Doing business has inherent risks and our expanding threat landscape, supply chain issues, and increased cybercrime create turmoil for modern businesses. Unfortunately, many organizations just don’t have the skilled staff, resources, or experience to keep up with our rapidly changing environment.
Two years ago, most organizations would have put pandemic impacts on the list of Black Swan disruptions, but today, it’s a reality further compounded by multiple disruptive events happening simultaneously while our teams are still improving their pandemic response capabilities.
As an MSSP, your organization has a unique set of risks. Not only are you responsible for maintaining your own compliance and security programs, you must do the same for your clients.
As your organization grows, your internal security management issues expand exponentially as you win new business and help existing clients succeed and scale.
So, how do you keep up? How do you build proactive response programs, while managing existing threats?
The Risks for MSSPs are Real
The risks are vast and it’s impossible to anticipate and plan for every disruption that might affect your operational resilience. What you can do is develop robust, flexible cybersecurity and compliance plans that respond to any type of disruption that may occur, while focusing some attention on those you can expect. It’s also helpful to have an understanding of your threat landscape, especially when cybercrime often tops risk-managers’ lists of concerns.
Cybercrime is on the rise around the globe. We’ve seen an uptick in successful breaches and records exposures in many industries, with healthcare and other critical services operations caught in attackers’ crosshairs.
Positive Technologies released its Penetration Testing of Corporate Information Systems report during the first year of the pandemic that revealed that penetration testers could successfully breach network perimeters for 93% of companies.
Another report from Check Point Research paints an even more grim picture, saying that there were 50% more attack attempts per week against global corporate networks in 2021 than the year before.
And not only are there more successful breaches and attempts, the costs of these breaches continue to rise. IBM’s Cost of a Data Breach Report found that 2021 had the highest average data breach cost in the past 17 years, reaching $4.24 million in 2021. New risks and exposures from pandemic driven remote workforces are likely to play a role.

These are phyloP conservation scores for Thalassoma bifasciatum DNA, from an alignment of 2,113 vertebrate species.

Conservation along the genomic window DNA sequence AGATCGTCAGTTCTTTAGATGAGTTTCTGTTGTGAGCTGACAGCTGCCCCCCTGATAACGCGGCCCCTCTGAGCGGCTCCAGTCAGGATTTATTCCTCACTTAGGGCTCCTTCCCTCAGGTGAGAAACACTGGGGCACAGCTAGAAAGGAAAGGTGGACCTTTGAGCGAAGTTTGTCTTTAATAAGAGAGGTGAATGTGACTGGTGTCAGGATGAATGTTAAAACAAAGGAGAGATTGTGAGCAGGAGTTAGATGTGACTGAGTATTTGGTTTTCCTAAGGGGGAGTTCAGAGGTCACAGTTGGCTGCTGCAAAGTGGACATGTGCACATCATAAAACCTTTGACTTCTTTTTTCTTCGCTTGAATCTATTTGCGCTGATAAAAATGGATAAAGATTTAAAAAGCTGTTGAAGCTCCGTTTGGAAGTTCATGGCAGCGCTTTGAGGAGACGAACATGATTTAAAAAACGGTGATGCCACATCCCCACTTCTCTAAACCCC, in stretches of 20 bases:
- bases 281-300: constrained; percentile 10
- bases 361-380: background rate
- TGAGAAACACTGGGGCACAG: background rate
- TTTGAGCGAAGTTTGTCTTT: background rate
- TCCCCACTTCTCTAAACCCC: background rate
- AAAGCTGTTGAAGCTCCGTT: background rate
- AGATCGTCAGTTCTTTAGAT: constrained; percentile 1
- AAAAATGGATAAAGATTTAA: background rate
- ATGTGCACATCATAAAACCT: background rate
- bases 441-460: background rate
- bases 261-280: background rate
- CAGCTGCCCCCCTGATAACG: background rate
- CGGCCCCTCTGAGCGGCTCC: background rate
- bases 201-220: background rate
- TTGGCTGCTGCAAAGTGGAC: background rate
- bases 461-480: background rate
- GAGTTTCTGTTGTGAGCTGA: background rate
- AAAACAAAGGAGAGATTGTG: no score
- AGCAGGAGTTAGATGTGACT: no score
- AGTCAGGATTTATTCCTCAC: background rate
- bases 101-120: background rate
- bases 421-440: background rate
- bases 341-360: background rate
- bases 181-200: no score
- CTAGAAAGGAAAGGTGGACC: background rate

Let’s take a look at the top four security threats MSSPs face and what you can do to help mitigate them.Increased ransomware
In the same vein as cybercrimes, ransomware is a growing threat for MSSPs. Attackers target interconnected systems and hope MSSPs managing multiple clients have a security vulnerability somewhere they can exploit and make lateral movements, undetected, across multiple systems. That means not only are you at risk, but so are your clients.
In fact, AT&T cites in its 2021 Cybersecurity Insights report that ransomware is a feared adversary, where attackers are refining their tactics beyond credential stealing or shutting down a system or two. Today, attackers quickly take out entire networks in a matter of minutes or they linger undetected moving through systems exfiltrating data and credentials for months or longer before they’re discovered.
As we mentioned with the cybercrime issue as a whole, the move to fully remote or hybrid remote workforces has fueled ransomware proliferation, making it harder for most organizations to keep up with all the risks.
The solution: Wrap your services around a cybersecurity management platform to manage your cybersecurity frameworks. A multi-tenant GRC platform will help you build or employ specific frameworks and controls for each client to meet their unique needs.Additional business interruptions
Business interruptions have always been an issue for organizations. But many still struggle with getting their arms around practices that strengthen their business continuity and operational resilience programs.